Domesticated Rabbits Are Not
Meant For The Wild!
If you ever find yourself
wondering if your rabbit would be "happier" if you turned it loose in
the wild, please bear in mind that a wild
rabbit comes camouflaged to blend in with his habitat. What color is
your rabbit? I actually know someone who used to release her
"extra" rabbits into the wild, without giving any thought
to the fact that a black and white domestic rabbit was going to be
very easily spotted by predators.
What's more, the rabbit's babies
will be a virtual smorgasbord for stray cats, hawks, etc. They will
be more visible than wild rabbits and too small to defend themselves
at all and even too small to be able to cover as much ground as an adult
when running for cover. This same person told me she cried whenever
the neighbors cat killed one of her bunnies. Clearly, this is a case
of someone having good intentions but poor insights.
Need another reason for not
releasing into the wild? Think about the environment you are
releasing the rabbit into. For example, the person mentioned above
was releasing domestic rabbits into an environment inhabited by jack
rabbits. If you've ever watched a jack rabbit, then you know they are
much larger, much better at detecting approaching intruders, and
very, very fast. Domestic rabbits more closely resemble "bush
bunnies" which depend on thickets and dense brush to hide from
predators. Clearly the domestic rabbits were ill suited for the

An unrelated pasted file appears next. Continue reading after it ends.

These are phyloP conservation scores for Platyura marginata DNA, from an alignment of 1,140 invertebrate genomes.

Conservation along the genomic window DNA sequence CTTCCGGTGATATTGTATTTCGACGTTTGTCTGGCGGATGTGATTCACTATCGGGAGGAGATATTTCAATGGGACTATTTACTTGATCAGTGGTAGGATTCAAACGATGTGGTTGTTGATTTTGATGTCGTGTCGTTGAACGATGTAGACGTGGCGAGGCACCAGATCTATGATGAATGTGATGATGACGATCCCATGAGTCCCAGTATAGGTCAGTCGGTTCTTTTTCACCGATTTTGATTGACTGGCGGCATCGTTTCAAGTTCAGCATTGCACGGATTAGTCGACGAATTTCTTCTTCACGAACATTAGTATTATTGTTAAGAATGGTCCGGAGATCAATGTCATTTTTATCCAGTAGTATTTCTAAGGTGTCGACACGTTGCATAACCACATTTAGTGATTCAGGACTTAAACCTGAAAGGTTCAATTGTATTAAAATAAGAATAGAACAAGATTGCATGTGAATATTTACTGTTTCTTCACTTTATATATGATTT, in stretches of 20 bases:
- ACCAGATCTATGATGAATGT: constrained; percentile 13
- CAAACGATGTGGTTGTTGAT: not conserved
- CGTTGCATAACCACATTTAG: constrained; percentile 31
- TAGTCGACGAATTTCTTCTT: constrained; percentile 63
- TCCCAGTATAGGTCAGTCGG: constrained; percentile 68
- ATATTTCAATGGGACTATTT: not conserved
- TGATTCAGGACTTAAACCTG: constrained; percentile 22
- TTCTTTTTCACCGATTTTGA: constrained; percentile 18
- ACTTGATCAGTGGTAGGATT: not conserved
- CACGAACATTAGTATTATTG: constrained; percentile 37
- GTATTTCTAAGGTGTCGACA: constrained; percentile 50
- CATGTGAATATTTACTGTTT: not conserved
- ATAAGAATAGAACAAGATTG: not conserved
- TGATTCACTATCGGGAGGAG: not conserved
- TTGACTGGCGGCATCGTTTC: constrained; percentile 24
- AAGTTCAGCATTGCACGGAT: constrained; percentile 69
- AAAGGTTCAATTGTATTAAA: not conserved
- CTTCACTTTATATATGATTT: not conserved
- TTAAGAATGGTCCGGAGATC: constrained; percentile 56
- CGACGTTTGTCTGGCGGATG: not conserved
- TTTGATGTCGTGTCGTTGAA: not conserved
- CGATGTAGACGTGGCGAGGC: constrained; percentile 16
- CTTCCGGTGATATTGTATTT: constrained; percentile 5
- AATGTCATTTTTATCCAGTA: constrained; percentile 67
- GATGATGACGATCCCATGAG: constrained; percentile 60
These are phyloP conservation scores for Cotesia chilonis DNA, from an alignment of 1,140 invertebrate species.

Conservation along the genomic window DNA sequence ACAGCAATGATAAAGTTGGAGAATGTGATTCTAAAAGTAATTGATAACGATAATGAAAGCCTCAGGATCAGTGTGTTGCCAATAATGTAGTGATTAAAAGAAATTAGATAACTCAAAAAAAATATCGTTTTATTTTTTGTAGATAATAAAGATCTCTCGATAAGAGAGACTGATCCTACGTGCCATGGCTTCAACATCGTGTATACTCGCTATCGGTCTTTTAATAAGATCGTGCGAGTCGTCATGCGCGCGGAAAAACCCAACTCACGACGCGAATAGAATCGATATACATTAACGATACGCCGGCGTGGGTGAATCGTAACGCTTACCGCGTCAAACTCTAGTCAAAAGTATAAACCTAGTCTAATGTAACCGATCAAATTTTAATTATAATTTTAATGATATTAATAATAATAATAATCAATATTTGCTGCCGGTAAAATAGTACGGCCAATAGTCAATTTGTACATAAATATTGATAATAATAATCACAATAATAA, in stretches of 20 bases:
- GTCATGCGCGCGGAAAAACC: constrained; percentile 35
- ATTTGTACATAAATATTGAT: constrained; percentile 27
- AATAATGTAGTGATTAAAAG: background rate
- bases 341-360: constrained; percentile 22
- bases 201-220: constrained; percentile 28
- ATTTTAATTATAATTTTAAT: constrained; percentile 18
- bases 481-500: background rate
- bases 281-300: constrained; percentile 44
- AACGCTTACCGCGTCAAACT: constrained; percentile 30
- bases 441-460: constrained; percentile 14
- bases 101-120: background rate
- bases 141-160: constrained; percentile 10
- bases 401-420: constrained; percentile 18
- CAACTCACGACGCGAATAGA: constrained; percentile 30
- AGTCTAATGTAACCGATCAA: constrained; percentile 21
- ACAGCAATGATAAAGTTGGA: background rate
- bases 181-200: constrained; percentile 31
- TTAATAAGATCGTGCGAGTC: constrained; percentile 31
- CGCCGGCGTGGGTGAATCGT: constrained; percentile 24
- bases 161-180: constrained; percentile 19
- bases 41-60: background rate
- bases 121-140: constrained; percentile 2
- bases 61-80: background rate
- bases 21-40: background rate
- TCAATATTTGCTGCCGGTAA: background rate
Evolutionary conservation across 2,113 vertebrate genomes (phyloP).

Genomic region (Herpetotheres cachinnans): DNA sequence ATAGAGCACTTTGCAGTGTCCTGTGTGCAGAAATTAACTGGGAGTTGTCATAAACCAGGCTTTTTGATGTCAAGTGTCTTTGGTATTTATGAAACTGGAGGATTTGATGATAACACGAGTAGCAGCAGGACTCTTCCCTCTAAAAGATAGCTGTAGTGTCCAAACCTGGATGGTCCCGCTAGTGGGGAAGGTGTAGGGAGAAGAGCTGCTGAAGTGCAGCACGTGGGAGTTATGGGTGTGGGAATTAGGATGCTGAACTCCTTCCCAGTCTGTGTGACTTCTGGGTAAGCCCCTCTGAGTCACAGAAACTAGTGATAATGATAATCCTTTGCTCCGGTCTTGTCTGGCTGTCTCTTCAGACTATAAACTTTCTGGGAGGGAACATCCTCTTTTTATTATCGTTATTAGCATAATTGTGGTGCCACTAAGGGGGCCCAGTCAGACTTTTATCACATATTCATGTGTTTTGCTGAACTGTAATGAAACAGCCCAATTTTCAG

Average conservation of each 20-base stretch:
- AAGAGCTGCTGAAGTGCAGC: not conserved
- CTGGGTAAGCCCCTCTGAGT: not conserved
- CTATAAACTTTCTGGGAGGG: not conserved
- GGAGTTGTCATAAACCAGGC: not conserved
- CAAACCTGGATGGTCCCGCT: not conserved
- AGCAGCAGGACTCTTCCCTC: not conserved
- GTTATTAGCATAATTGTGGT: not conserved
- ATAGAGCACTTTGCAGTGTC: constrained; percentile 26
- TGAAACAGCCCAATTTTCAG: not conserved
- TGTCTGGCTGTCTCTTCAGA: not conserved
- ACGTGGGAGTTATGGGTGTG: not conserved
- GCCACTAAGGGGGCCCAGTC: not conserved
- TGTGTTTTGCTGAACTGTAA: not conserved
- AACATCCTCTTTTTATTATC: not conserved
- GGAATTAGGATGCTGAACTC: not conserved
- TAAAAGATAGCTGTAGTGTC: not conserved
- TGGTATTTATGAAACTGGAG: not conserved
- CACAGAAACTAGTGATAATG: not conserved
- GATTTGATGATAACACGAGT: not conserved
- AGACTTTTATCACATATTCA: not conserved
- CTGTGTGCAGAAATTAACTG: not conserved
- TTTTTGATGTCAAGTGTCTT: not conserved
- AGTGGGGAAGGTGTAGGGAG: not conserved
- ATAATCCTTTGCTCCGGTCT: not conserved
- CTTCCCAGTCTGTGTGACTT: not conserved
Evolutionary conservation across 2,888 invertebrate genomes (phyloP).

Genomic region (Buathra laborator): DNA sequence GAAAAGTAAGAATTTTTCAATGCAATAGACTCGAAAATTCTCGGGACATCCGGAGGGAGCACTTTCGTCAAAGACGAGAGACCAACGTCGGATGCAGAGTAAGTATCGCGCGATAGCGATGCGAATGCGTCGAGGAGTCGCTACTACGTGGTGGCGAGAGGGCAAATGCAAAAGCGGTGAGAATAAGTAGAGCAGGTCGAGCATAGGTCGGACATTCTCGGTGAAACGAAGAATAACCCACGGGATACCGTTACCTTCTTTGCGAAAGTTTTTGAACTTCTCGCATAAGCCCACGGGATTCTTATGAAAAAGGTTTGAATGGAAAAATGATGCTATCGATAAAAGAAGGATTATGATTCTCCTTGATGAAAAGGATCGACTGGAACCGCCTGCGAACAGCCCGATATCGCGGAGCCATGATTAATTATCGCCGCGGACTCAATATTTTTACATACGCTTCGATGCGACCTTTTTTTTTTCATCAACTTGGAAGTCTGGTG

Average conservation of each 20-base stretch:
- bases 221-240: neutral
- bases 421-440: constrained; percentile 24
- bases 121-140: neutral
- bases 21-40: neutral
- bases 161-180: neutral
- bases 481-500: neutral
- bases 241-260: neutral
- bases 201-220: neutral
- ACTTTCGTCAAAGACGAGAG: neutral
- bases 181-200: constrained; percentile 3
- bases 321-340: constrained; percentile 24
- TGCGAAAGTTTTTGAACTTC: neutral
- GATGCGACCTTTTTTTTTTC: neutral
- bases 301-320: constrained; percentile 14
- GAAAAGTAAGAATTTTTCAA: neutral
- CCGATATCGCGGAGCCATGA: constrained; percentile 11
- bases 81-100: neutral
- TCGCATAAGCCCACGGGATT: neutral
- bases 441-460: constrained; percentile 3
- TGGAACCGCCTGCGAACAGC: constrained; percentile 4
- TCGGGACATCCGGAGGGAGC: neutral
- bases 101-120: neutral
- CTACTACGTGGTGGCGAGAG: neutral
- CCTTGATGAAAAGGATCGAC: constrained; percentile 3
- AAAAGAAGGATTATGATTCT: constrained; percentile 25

habitat into which she was releasing them.
Next, consider how you
would cope, released suddenly "into the wild" -- or your
dog or cat. An animal accustomed to being cared for by humans does
not instantly adjust to the dangers and challenges that it's wild
cousins have grown up coping with from birth. (For one thing they
had the advantage of
watching their mother and older siblings example.)
Lastly, there is the
environmental impact of releasing domesticated animals into a wild
habitat. Habitat destruction, competition with native species-- all
may result from introducing a non-native domesticated animal. Just
by turning your domestic rabbit loose in the wild, you could be
contributing to the extinction of native species. Other species
throughout the food web, both plant and animal, predator and prey, will
bear the impact as well.
In short, be a responsible pet
owner. Spay and neuter your pets and/or find responsible loving homes
for their offspring. And if you truly must "get rid" of them, visit
your local animal shelter or humane society. They will treat your
rabbit with tender loving care and put it up for adoption.
And remember, although with
some shelters their is a risk of your animal being "put down"
or "put to sleep" if never adopted,
your rabbit will still have much better odds of survival than if you
release it into the wild. And what's more, being put to sleep is
still a gentler fate than being attacked by wild animals or free roaming